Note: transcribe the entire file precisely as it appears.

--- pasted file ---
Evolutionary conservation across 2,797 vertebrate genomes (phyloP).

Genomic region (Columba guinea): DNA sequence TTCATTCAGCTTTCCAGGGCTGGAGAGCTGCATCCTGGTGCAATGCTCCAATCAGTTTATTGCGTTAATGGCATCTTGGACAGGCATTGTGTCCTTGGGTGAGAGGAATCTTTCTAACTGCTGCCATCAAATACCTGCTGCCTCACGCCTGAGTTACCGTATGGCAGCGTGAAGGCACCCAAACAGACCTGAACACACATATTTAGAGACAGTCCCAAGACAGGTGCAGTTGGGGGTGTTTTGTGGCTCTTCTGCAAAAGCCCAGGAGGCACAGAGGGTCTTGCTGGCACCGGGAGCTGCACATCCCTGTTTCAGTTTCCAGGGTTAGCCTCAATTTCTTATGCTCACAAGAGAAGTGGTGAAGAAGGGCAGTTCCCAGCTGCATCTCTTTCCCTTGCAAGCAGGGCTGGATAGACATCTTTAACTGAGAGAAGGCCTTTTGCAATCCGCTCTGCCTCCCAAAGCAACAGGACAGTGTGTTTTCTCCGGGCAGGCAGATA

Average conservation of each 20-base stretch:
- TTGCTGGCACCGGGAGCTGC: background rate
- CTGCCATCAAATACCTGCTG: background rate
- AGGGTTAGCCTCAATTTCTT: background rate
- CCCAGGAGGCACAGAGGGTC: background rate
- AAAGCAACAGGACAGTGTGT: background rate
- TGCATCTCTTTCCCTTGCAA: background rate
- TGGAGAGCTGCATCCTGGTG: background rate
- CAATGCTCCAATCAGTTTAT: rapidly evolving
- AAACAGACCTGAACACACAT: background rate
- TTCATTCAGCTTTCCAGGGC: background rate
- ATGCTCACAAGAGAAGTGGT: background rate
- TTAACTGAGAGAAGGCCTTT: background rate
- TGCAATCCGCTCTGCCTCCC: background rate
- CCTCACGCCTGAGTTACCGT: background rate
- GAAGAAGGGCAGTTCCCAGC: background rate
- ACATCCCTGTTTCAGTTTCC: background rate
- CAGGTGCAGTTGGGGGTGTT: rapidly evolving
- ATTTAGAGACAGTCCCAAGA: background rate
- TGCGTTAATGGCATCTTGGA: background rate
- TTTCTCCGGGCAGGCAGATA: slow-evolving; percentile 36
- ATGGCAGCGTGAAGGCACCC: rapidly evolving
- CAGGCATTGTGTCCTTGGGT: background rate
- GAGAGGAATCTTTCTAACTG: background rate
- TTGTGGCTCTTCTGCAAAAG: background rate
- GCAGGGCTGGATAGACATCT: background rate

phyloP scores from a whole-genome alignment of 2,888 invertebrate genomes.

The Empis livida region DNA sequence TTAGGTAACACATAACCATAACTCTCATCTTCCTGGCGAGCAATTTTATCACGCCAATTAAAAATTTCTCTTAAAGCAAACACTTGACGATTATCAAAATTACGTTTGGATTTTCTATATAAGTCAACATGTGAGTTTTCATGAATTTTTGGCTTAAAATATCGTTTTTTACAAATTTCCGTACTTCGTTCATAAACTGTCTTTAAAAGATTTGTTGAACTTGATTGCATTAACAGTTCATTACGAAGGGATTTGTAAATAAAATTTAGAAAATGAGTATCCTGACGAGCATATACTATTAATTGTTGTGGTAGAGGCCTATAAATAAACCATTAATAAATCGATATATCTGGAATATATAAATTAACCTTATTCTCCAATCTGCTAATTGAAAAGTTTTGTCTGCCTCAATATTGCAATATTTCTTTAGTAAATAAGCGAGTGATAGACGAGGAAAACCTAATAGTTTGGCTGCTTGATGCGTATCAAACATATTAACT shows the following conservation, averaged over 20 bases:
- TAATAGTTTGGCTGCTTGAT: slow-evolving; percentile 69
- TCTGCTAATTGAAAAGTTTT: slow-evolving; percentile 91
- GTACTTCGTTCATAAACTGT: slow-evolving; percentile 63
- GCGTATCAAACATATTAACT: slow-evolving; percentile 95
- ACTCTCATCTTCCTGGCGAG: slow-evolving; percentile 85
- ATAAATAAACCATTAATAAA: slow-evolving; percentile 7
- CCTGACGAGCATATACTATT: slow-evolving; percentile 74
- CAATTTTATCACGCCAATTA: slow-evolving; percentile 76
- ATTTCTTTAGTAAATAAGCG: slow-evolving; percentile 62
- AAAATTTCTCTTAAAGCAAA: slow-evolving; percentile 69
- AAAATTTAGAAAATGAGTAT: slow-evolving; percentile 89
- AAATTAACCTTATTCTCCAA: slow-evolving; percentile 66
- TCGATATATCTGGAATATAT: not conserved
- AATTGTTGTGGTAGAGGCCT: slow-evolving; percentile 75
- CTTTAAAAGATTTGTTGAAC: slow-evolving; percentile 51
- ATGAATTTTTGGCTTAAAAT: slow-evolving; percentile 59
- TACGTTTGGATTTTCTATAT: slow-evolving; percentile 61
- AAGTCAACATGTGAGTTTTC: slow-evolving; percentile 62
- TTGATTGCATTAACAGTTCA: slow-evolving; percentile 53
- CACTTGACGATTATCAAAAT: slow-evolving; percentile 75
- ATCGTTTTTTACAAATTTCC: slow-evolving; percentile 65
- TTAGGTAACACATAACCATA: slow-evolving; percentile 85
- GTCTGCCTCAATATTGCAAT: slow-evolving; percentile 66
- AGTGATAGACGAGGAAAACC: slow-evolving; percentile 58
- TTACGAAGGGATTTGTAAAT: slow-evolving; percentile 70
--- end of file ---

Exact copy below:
Evolutionary conservation across 2,797 vertebrate genomes (phyloP).

Genomic region (Columba guinea): DNA sequence TTCATTCAGCTTTCCAGGGCTGGAGAGCTGCATCCTGGTGCAATGCTCCAATCAGTTTATTGCGTTAATGGCATCTTGGACAGGCATTGTGTCCTTGGGTGAGAGGAATCTTTCTAACTGCTGCCATCAAATACCTGCTGCCTCACGCCTGAGTTACCGTATGGCAGCGTGAAGGCACCCAAACAGACCTGAACACACATATTTAGAGACAGTCCCAAGACAGGTGCAGTTGGGGGTGTTTTGTGGCTCTTCTGCAAAAGCCCAGGAGGCACAGAGGGTCTTGCTGGCACCGGGAGCTGCACATCCCTGTTTCAGTTTCCAGGGTTAGCCTCAATTTCTTATGCTCACAAGAGAAGTGGTGAAGAAGGGCAGTTCCCAGCTGCATCTCTTTCCCTTGCAAGCAGGGCTGGATAGACATCTTTAACTGAGAGAAGGCCTTTTGCAATCCGCTCTGCCTCCCAAAGCAACAGGACAGTGTGTTTTCTCCGGGCAGGCAGATA

Average conservation of each 20-base stretch:
- TTGCTGGCACCGGGAGCTGC: background rate
- CTGCCATCAAATACCTGCTG: background rate
- AGGGTTAGCCTCAATTTCTT: background rate
- CCCAGGAGGCACAGAGGGTC: background rate
- AAAGCAACAGGACAGTGTGT: background rate
- TGCATCTCTTTCCCTTGCAA: background rate
- TGGAGAGCTGCATCCTGGTG: background rate
- CAATGCTCCAATCAGTTTAT: rapidly evolving
- AAACAGACCTGAACACACAT: background rate
- TTCATTCAGCTTTCCAGGGC: background rate
- ATGCTCACAAGAGAAGTGGT: background rate
- TTAACTGAGAGAAGGCCTTT: background rate
- TGCAATCCGCTCTGCCTCCC: background rate
- CCTCACGCCTGAGTTACCGT: background rate
- GAAGAAGGGCAGTTCCCAGC: background rate
- ACATCCCTGTTTCAGTTTCC: background rate
- CAGGTGCAGTTGGGGGTGTT: rapidly evolving
- ATTTAGAGACAGTCCCAAGA: background rate
- TGCGTTAATGGCATCTTGGA: background rate
- TTTCTCCGGGCAGGCAGATA: slow-evolving; percentile 36
- ATGGCAGCGTGAAGGCACCC: rapidly evolving
- CAGGCATTGTGTCCTTGGGT: background rate
- GAGAGGAATCTTTCTAACTG: background rate
- TTGTGGCTCTTCTGCAAAAG: background rate
- GCAGGGCTGGATAGACATCT: background rate

phyloP scores from a whole-genome alignment of 2,888 invertebrate genomes.

The Empis livida region DNA sequence TTAGGTAACACATAACCATAACTCTCATCTTCCTGGCGAGCAATTTTATCACGCCAATTAAAAATTTCTCTTAAAGCAAACACTTGACGATTATCAAAATTACGTTTGGATTTTCTATATAAGTCAACATGTGAGTTTTCATGAATTTTTGGCTTAAAATATCGTTTTTTACAAATTTCCGTACTTCGTTCATAAACTGTCTTTAAAAGATTTGTTGAACTTGATTGCATTAACAGTTCATTACGAAGGGATTTGTAAATAAAATTTAGAAAATGAGTATCCTGACGAGCATATACTATTAATTGTTGTGGTAGAGGCCTATAAATAAACCATTAATAAATCGATATATCTGGAATATATAAATTAACCTTATTCTCCAATCTGCTAATTGAAAAGTTTTGTCTGCCTCAATATTGCAATATTTCTTTAGTAAATAAGCGAGTGATAGACGAGGAAAACCTAATAGTTTGGCTGCTTGATGCGTATCAAACATATTAACT shows the following conservation, averaged over 20 bases:
- TAATAGTTTGGCTGCTTGAT: slow-evolving; percentile 69
- TCTGCTAATTGAAAAGTTTT: slow-evolving; percentile 91
- GTACTTCGTTCATAAACTGT: slow-evolving; percentile 63
- GCGTATCAAACATATTAACT: slow-evolving; percentile 95
- ACTCTCATCTTCCTGGCGAG: slow-evolving; percentile 85
- ATAAATAAACCATTAATAAA: slow-evolving; percentile 7
- CCTGACGAGCATATACTATT: slow-evolving; percentile 74
- CAATTTTATCACGCCAATTA: slow-evolving; percentile 76
- ATTTCTTTAGTAAATAAGCG: slow-evolving; percentile 62
- AAAATTTCTCTTAAAGCAAA: slow-evolving; percentile 69
- AAAATTTAGAAAATGAGTAT: slow-evolving; percentile 89
- AAATTAACCTTATTCTCCAA: slow-evolving; percentile 66
- TCGATATATCTGGAATATAT: not conserved
- AATTGTTGTGGTAGAGGCCT: slow-evolving; percentile 75
- CTTTAAAAGATTTGTTGAAC: slow-evolving; percentile 51
- ATGAATTTTTGGCTTAAAAT: slow-evolving; percentile 59
- TACGTTTGGATTTTCTATAT: slow-evolving; percentile 61
- AAGTCAACATGTGAGTTTTC: slow-evolving; percentile 62
- TTGATTGCATTAACAGTTCA: slow-evolving; percentile 53
- CACTTGACGATTATCAAAAT: slow-evolving; percentile 75
- ATCGTTTTTTACAAATTTCC: slow-evolving; percentile 65
- TTAGGTAACACATAACCATA: slow-evolving; percentile 85
- GTCTGCCTCAATATTGCAAT: slow-evolving; percentile 66
- AGTGATAGACGAGGAAAACC: slow-evolving; percentile 58
- TTACGAAGGGATTTGTAAAT: slow-evolving; percentile 70